Grey-sided thrush (Turdus feae)

KingdomAnimalia
PhylumChordata
ClassAves
OrderPasseriformes
FamilyTurdidae
GenusTurdus (1)
SizeLength: 24 cm (2)

The grey-sided thrush is classified as Vulnerable (VU) on the IUCN Red List (1).

A bird with an unremarkable appearance, the grey-sided thrush (Turdus feae) has warm brown plumage on its back which, as its name suggests, shades to grey on the sides and pales even further towards the belly (2). The male grey-sided thrush has white streaks above and below each eye, a black upper bill, a yellowish lower bill and brownish-yellow legs (3). The female grey-sided thrush differs by having a whiter lower belly and a white throat with dark streaks on either side (2). Juvenile grey-sided thrushes are similar in appearance to females except for the pale streaks on either side of the head (3).

The call of the grey-sided thrush is a thin ‘zeeee’ or ‘sieee’ (2).

During the breeding season, the grey-sided thrush occurs only in a relatively small mountainous region of north-east China. During winter, it occupies a much larger area, and can be found in north-east India, Myanmar, northwest Thailand and Laos (2).

The grey-sided thrush breeds in the mountains, between 1,000 and 1,900 metres above sea level, in oak and pine forests with a temperate climate. During the winter months it is found in evergreen forest at altitudes ranging between 1,500 and 2,600 metres (2). 

The grey-sided thrush forages for insects and berries on the ground or less commonly in the trees, often in the company of the eyebrowed thrush (Turdus obscurus). It is also thought to feed on nectar from the flowers of the shingle tree (Acrocarpus fraxinifolius) (3).

The breeding season of the grey-sided thrush is from May to September. The males arrive at the breeding grounds first, establishing territories before the females arrive (4). After mating, the grey-sided thrush collects wet mud and clay from streams to build a bowl-shaped nest, which is normally positioned 1 to 1.5 metres up a small tree surrounded by dense vegetation (3) (4). The female grey-sided thrush generally lays 4 or 5 eggs and both the male and female incubate the eggs until they hatch 14 days later. The new-born chicks will be dependent on their parents for the first 12 to 14 days of life (3).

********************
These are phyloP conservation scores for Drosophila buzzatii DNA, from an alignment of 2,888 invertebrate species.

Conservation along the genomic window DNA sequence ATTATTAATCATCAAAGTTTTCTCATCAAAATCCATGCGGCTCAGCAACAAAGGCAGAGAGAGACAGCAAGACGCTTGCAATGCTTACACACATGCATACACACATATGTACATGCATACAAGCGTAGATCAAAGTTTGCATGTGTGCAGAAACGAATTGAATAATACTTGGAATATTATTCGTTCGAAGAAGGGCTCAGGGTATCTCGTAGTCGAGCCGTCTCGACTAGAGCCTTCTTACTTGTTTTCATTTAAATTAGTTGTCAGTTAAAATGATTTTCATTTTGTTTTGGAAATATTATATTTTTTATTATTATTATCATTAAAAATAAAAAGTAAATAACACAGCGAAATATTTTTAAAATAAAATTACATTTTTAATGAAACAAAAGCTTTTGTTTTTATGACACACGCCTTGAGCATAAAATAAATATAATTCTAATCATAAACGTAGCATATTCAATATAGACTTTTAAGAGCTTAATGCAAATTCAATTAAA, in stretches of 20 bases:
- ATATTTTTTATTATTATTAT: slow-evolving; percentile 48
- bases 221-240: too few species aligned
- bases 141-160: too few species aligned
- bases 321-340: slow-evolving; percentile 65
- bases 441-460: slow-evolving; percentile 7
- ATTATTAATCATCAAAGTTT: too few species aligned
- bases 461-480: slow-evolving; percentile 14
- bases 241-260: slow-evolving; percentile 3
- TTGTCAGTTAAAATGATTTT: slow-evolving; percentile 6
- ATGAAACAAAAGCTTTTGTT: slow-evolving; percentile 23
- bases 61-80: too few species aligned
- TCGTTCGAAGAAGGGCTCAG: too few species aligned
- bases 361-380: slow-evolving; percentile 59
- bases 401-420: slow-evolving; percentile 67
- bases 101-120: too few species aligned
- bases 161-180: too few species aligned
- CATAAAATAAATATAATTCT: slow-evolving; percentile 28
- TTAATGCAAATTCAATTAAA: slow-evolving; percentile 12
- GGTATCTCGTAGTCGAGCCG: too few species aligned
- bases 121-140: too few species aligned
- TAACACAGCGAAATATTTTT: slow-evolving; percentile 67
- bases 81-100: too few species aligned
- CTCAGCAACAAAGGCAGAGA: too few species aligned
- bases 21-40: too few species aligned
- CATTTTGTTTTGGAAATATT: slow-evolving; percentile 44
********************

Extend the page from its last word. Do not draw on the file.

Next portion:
After the breeding season, the grey-sided thrush begins its lengthy migration southwards, arriving on its wintering grounds in October or November (4). 

Habitat loss in both its breeding and non-breeding range is the greatest threat to the grey-sided thrush. The breeding region in northern China is one of the most densely human-populated regions in the world, and as a result has had most of its natural forests cleared for agricultural land or timber production (4). The forests in the non-breeding regions, such as those in Thailand, have also been reduced in size due to wood collection, burning and agriculture (2) (3).

Capture of the grey-sided thrush for the wild bird trade and for food may also pose a threat (4).

The grey-sided thrush has been recorded in several protected areas throughout its range, including the Pangquangou National Nature Reserve and Baihuashan Nature Reserve in China, Natma Taung National Park in Myanmar and the Suthep-Pui National park in Thailand (2). It is also legally protected in Thailand (4).

Several conservation actions for the grey-sided thrush have been proposed by BirdLife International, including developing forest management regimes in protected areas where the grey-sided thrush occurs. It has also been recommended that the Pangquangou National Nature Reserve should be extended, and that the Lao Ling and Baihuashan Nature Reserves should be more strongly protected. In addition, the grey-sided thrush should be listed as a protected species in China, which may help protect it from the threat of capture (2). 

Learn more about bird conservation:

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  1. IUCN Red List (November, 2010)
    http://www.iucnredlist.org/
  2. BirdLife International (November, 2010)
    http://www.birdlife.org/
  3. del Hoyo, J., Elliot, A. and Christie, D. (2005) Handbook of the Birds of the World. Volume 10: Cuckoo-Shrikes to Thrushes. Lynx Edicions, Barcelona.
  4. BirdLife International (2001) Threatened birds of Asia: the BirdLife International Red Data Book. BirdLife International, Cambridge, UK.